Over the last several decades, a handful of transnational corporations have dramatically transformed our food system – from what we eat to how it’s produced. Big Food has driven the expansion of industrial farms that pollute our soil, air and water, manufactured a demand for junk foods through child-centered marketing, and interfered with policies meant to protect public health and improve nutrition for all people. There’s no question that the damaging impact these changes have had on our health and the planet is expansive.
We know that a more sustainable and equitable food system is both necessary and possible. That’s why we are excited to be a part of the interconnected movement of organizations that are confronting the core injustices of the system and biting back.
The University of California Press recently published a collection of essays by seasoned food experts and community organizers called “Bite Back: People Taking on Corporate Food and Winning.” We were thrilled to contribute a chapter to the book, in collaboration with our partners at Real Food Media.
Edited by Kathryn De Master and Saru Jayaraman, the book covers topics like the structural work inequities in the U.S. food system, corporate control of the seed industry, and the devastating impact of fracking on our farms. These essays offer insights from organizers on our food campaign and our allies, as well as leaders from Food Chain Workers Alliance, One Fair Wage, Food & Water Watch, and more organizations fighting for food justice. You can read the introduction here.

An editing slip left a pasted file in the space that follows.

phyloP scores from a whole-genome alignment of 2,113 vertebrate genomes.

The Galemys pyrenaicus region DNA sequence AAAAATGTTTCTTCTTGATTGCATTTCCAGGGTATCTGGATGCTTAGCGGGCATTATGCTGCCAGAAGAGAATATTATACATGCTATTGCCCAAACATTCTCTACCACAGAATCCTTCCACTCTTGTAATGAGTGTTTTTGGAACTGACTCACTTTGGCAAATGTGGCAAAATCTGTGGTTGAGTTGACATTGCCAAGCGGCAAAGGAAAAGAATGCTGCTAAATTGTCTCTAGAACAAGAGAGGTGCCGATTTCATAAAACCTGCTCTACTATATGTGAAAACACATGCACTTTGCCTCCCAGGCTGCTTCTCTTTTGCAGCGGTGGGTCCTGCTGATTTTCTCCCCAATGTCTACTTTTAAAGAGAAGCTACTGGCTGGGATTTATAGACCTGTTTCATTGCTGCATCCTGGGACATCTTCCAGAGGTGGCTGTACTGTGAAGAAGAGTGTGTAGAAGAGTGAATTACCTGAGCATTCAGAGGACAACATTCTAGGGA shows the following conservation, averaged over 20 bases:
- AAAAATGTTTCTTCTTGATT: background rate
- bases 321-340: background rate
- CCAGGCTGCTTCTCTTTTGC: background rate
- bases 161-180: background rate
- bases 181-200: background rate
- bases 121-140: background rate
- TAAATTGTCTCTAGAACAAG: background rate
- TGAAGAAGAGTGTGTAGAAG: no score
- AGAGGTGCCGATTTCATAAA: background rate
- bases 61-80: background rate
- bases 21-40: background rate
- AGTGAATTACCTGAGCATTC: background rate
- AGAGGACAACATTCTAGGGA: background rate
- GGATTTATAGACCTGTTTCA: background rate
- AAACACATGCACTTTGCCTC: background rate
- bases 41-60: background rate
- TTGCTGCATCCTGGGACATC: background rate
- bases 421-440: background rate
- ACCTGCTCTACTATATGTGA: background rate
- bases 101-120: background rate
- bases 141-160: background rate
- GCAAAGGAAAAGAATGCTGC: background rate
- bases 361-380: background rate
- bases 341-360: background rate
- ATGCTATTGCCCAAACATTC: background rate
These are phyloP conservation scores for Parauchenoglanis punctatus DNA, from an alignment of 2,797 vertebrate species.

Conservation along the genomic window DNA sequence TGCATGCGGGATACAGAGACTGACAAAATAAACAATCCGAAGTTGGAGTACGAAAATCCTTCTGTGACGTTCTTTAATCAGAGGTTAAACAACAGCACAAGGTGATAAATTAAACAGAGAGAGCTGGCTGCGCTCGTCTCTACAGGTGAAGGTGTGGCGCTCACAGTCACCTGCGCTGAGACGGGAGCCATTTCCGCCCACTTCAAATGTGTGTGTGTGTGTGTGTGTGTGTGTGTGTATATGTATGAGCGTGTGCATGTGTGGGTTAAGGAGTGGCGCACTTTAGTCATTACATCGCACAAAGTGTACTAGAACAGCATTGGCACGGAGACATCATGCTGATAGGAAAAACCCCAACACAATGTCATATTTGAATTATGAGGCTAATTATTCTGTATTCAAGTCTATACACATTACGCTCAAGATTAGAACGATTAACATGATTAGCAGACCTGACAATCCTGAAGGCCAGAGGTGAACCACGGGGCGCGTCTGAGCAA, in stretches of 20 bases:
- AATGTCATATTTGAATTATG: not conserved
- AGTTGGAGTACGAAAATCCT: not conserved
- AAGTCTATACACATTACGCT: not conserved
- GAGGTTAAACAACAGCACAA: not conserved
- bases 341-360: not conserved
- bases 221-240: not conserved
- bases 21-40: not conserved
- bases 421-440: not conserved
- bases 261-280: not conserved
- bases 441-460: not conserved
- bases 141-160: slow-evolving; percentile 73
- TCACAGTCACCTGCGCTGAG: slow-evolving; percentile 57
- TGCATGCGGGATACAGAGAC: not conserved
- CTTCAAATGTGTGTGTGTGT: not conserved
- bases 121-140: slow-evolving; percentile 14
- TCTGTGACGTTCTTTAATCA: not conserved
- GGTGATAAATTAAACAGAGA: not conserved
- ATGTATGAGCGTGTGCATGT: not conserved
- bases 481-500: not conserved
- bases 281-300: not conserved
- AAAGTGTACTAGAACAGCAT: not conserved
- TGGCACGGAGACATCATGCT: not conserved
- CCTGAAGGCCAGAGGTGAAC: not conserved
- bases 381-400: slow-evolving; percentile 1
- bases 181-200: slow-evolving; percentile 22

Our chapter, authored by Corporate Accountability President Emeritus Kelle Louaillier and Real Food Media’s Founder and Strategic Adviser Anna Lappé, provides a history and case study of our food campaign. Entitled “Moving a McMountain: How a Campaign Challenging McDonald’s Health Abuses is Transforming the Food Industry” – it shares the story of how with our allies, we have exposed McDonald’s predatory marketing tactics and healthwashing schemes, and built a movement among teachers, parents, and health professionals to reject its presence in schools and hospitals around the U.S.
It begins with the recounting of 9-year-old Hannah Robertson’s confrontation with McDonald’s CEO Don Thompson at the corporation’s shareholders’ meeting in 2013 and chronicles the campaign’s evolution over the course of a decade. It goes on to tell the story of how people, working together, making a plan, and building grassroots power can shift the practices of a transnational corporations – like McDonald’s.
We are proud of all of the insight, strategic thinking, and research in “Bite Back,” and know that the collection will serve as a critical guide to all people organizing for a just food system. It’s inspiring to see organizations and leaders come together to imagine and build the world we know is possible and necessary. We are grateful to be a part of that.
We also know that the story is far from over. We are continuing to build on these victories, and specifically challenging Big Food and Soda for their interference in public policy and propagation of junk science. More information on our current campaign actions can be found here.
We will also continue to build power in collaboration with organizations that are shaping the food system for the better – through the HEAL Food Alliance and other coalitions.
Together, we will continue to stand up to the Food and Beverage industry, and create a food system that prioritizes people and the planet over profit.